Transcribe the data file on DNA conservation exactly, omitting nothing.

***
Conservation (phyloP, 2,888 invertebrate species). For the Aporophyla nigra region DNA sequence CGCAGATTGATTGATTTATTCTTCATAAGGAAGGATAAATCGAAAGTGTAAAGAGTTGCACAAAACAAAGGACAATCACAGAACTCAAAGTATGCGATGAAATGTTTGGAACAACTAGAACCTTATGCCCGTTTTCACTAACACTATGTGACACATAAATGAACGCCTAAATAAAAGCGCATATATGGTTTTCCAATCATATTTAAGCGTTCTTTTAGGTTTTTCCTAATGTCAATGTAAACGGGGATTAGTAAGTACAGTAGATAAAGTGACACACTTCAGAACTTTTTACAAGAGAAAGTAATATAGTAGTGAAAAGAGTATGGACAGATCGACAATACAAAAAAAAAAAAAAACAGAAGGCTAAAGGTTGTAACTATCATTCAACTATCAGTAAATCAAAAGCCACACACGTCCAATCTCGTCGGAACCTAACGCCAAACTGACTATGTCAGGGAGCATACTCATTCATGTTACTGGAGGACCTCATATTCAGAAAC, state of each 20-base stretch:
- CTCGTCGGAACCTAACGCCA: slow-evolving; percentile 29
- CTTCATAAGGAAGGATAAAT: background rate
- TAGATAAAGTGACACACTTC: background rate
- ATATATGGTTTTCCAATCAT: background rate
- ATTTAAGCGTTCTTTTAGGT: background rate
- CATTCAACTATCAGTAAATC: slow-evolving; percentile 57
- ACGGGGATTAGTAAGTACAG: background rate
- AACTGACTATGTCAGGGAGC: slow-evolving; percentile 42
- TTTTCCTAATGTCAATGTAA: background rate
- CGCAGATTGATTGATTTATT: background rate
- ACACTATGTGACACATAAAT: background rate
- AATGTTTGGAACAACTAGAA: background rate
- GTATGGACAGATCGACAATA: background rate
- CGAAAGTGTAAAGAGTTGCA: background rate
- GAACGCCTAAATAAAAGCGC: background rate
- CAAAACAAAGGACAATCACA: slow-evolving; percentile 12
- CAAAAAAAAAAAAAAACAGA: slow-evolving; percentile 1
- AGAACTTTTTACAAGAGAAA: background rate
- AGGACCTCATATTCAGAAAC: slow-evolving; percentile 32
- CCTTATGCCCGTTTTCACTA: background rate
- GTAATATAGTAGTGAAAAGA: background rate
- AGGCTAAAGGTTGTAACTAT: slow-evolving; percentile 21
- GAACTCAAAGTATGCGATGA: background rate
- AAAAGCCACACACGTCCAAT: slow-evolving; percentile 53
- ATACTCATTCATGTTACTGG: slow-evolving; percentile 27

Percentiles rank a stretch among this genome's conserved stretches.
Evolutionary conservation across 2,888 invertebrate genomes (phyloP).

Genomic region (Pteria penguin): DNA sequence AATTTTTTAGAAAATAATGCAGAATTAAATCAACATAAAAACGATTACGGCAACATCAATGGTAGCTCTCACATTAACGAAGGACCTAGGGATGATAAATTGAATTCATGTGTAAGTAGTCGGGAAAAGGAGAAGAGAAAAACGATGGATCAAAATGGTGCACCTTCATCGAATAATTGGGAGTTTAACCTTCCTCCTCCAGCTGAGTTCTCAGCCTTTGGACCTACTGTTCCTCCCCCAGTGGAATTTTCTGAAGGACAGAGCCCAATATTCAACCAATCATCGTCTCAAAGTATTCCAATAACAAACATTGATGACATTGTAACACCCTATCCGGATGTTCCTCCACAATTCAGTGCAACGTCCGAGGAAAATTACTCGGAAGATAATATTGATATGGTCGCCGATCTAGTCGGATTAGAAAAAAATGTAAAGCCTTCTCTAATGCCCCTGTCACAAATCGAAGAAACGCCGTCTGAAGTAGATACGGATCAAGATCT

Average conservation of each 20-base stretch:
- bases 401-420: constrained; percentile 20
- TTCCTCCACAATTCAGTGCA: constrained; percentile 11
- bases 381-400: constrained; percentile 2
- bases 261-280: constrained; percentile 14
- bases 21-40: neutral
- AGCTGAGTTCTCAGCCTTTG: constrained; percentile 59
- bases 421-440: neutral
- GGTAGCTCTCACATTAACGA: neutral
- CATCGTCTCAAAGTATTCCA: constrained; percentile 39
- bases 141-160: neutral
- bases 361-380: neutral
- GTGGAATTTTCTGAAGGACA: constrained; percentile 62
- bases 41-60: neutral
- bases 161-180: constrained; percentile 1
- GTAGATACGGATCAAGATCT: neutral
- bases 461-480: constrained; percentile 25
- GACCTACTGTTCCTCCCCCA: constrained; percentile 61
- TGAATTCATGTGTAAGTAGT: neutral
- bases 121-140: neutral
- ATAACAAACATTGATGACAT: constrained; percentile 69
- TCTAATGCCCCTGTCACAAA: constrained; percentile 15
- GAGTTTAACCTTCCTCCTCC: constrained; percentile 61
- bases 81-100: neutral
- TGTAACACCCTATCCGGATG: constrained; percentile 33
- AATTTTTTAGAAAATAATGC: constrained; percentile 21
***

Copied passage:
Conservation (phyloP, 2,888 invertebrate species). For the Aporophyla nigra region DNA sequence CGCAGATTGATTGATTTATTCTTCATAAGGAAGGATAAATCGAAAGTGTAAAGAGTTGCACAAAACAAAGGACAATCACAGAACTCAAAGTATGCGATGAAATGTTTGGAACAACTAGAACCTTATGCCCGTTTTCACTAACACTATGTGACACATAAATGAACGCCTAAATAAAAGCGCATATATGGTTTTCCAATCATATTTAAGCGTTCTTTTAGGTTTTTCCTAATGTCAATGTAAACGGGGATTAGTAAGTACAGTAGATAAAGTGACACACTTCAGAACTTTTTACAAGAGAAAGTAATATAGTAGTGAAAAGAGTATGGACAGATCGACAATACAAAAAAAAAAAAAAACAGAAGGCTAAAGGTTGTAACTATCATTCAACTATCAGTAAATCAAAAGCCACACACGTCCAATCTCGTCGGAACCTAACGCCAAACTGACTATGTCAGGGAGCATACTCATTCATGTTACTGGAGGACCTCATATTCAGAAAC, state of each 20-base stretch:
- CTCGTCGGAACCTAACGCCA: slow-evolving; percentile 29
- CTTCATAAGGAAGGATAAAT: background rate
- TAGATAAAGTGACACACTTC: background rate
- ATATATGGTTTTCCAATCAT: background rate
- ATTTAAGCGTTCTTTTAGGT: background rate
- CATTCAACTATCAGTAAATC: slow-evolving; percentile 57
- ACGGGGATTAGTAAGTACAG: background rate
- AACTGACTATGTCAGGGAGC: slow-evolving; percentile 42
- TTTTCCTAATGTCAATGTAA: background rate
- CGCAGATTGATTGATTTATT: background rate
- ACACTATGTGACACATAAAT: background rate
- AATGTTTGGAACAACTAGAA: background rate
- GTATGGACAGATCGACAATA: background rate
- CGAAAGTGTAAAGAGTTGCA: background rate
- GAACGCCTAAATAAAAGCGC: background rate
- CAAAACAAAGGACAATCACA: slow-evolving; percentile 12
- CAAAAAAAAAAAAAAACAGA: slow-evolving; percentile 1
- AGAACTTTTTACAAGAGAAA: background rate
- AGGACCTCATATTCAGAAAC: slow-evolving; percentile 32
- CCTTATGCCCGTTTTCACTA: background rate
- GTAATATAGTAGTGAAAAGA: background rate
- AGGCTAAAGGTTGTAACTAT: slow-evolving; percentile 21
- GAACTCAAAGTATGCGATGA: background rate
- AAAAGCCACACACGTCCAAT: slow-evolving; percentile 53
- ATACTCATTCATGTTACTGG: slow-evolving; percentile 27

Percentiles rank a stretch among this genome's conserved stretches.
Evolutionary conservation across 2,888 invertebrate genomes (phyloP).

Genomic region (Pteria penguin): DNA sequence AATTTTTTAGAAAATAATGCAGAATTAAATCAACATAAAAACGATTACGGCAACATCAATGGTAGCTCTCACATTAACGAAGGACCTAGGGATGATAAATTGAATTCATGTGTAAGTAGTCGGGAAAAGGAGAAGAGAAAAACGATGGATCAAAATGGTGCACCTTCATCGAATAATTGGGAGTTTAACCTTCCTCCTCCAGCTGAGTTCTCAGCCTTTGGACCTACTGTTCCTCCCCCAGTGGAATTTTCTGAAGGACAGAGCCCAATATTCAACCAATCATCGTCTCAAAGTATTCCAATAACAAACATTGATGACATTGTAACACCCTATCCGGATGTTCCTCCACAATTCAGTGCAACGTCCGAGGAAAATTACTCGGAAGATAATATTGATATGGTCGCCGATCTAGTCGGATTAGAAAAAAATGTAAAGCCTTCTCTAATGCCCCTGTCACAAATCGAAGAAACGCCGTCTGAAGTAGATACGGATCAAGATCT

Average conservation of each 20-base stretch:
- bases 401-420: constrained; percentile 20
- TTCCTCCACAATTCAGTGCA: constrained; percentile 11
- bases 381-400: constrained; percentile 2
- bases 261-280: constrained; percentile 14
- bases 21-40: neutral
- AGCTGAGTTCTCAGCCTTTG: constrained; percentile 59
- bases 421-440: neutral
- GGTAGCTCTCACATTAACGA: neutral
- CATCGTCTCAAAGTATTCCA: constrained; percentile 39
- bases 141-160: neutral
- bases 361-380: neutral
- GTGGAATTTTCTGAAGGACA: constrained; percentile 62
- bases 41-60: neutral
- bases 161-180: constrained; percentile 1
- GTAGATACGGATCAAGATCT: neutral
- bases 461-480: constrained; percentile 25
- GACCTACTGTTCCTCCCCCA: constrained; percentile 61
- TGAATTCATGTGTAAGTAGT: neutral
- bases 121-140: neutral
- ATAACAAACATTGATGACAT: constrained; percentile 69
- TCTAATGCCCCTGTCACAAA: constrained; percentile 15
- GAGTTTAACCTTCCTCCTCC: constrained; percentile 61
- bases 81-100: neutral
- TGTAACACCCTATCCGGATG: constrained; percentile 33
- AATTTTTTAGAAAATAATGC: constrained; percentile 21